I’m trying to figure out how to clean up webhooks after a build has finished but without any user interaction. I can see that the command
eas webhook:delete accepts an ID but is there a way to get that ID programmatically? The only option I can see from the docs is to manually run the list command and then use the ID listed there.
Is there anyway to delete all webhooks associated with a particular URL as that would then be easy to accomplish without any manual intervention?
This is a managed project where builds are automated and it always installs the latest eas-cli before running.
So I guess the answer to this is no, there is no way to delete a webhook without some manual intervention?
Is this something that can be introduced? There is a limit of only 10 webhooks per project so surely there needs to be an automated way to clear them once no longer needed?
you can use
eas webhook:list to list out the webhooks. you can filter by event type, build or submit, with the
--event BUILD or
--event SUBMIT flags.
currently this command does not support the
--json flag but this would be a nice addition for it to be easily parseable. for now, you can parse the output as is.
Thanks for the clarification. So for now we will need to create a script to parse the output of the list command to obtain the ID and then trigger the delete command for each ID.
+1 for adding JSON support. Is that a planned enhancement or just an idea?
it’s not actively planned but it’s something we support for other commands, such as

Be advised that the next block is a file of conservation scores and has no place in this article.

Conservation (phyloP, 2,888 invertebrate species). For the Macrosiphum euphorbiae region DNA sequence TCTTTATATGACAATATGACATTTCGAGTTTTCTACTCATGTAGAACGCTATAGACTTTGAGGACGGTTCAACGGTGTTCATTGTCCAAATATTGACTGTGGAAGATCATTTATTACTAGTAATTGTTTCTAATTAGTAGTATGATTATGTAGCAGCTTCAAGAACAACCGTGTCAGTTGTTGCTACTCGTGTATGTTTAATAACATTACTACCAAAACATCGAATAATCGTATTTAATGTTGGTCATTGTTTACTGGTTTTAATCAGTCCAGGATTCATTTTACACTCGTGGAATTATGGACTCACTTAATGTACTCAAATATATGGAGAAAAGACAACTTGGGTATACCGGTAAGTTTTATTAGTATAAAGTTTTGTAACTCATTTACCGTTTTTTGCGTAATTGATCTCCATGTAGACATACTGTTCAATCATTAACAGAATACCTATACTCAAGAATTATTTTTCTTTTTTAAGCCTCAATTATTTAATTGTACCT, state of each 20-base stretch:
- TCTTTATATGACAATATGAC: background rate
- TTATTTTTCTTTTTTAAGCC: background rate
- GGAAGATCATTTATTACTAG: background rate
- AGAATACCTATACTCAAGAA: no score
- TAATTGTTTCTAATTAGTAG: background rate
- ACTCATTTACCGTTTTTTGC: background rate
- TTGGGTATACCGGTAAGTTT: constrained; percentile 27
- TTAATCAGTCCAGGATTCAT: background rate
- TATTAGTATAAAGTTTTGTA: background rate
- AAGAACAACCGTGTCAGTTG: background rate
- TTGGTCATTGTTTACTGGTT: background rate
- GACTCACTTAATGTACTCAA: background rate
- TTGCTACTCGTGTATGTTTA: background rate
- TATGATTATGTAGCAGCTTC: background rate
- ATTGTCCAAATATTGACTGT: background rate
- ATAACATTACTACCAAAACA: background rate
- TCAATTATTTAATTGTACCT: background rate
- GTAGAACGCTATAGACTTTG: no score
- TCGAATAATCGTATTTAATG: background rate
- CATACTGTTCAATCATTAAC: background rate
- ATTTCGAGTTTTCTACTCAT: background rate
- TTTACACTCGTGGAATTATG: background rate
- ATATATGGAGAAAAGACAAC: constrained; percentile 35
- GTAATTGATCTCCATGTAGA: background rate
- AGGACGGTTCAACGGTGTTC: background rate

eas build:list --json --non-interactive. if you’d like to open a pr to add support to the
webhook:list command it would be welcome! i would suggest looking at how it’s built in
build:list and making it as similar as possible
I’ve now done this locally using my personal github account. However, I get a 403 error when trying to push my branch to create a Pull Request. Are you able to give me access? This is my personal github: sheddy7 (Simon Blake) · GitHub
Thanks and HNY
I assume the repository is private? I don’t see anything that looks relevant at the above link.
- I assume you forked the
expo/expo repository, right?
- Then you cloned your copy of the repository to your local machine? You can do this over HTTPS, but I prefer to use SSH because I’m familiar with SSH keys, agents, etc.
- Ideally you would have then created a new branch called something like
- Then you would have made your changes on this new branch
- Then you should be able to push. Here you are pushing to your own repository, so the Expo team is unable to give you access. As long as your authentication is setup OK, you will be able to push.
- After you push, you should see a message in the console that gives you a GitHub URL to click on that will allow you to create the PR.
You can run
git remote -v to see what protocol you used.
- SSH looks something like:
- HTTPS looks something like:
403 error suggests to me that you’re using HTTPS.
As far as I know if you clone over HTTPS and don’t do anything special (e.g. generating an access token etc.) it should prompt you for a username and password when you want to do something like push.
For more info about authenticating to GitHub, see About authentication to GitHub
I hope this helps.
Thank you for the step by step instructions, I had done them all apart from actually creating the fork to start with
I have now created the PR: https://github.com/expo/eas-cli/pull/1605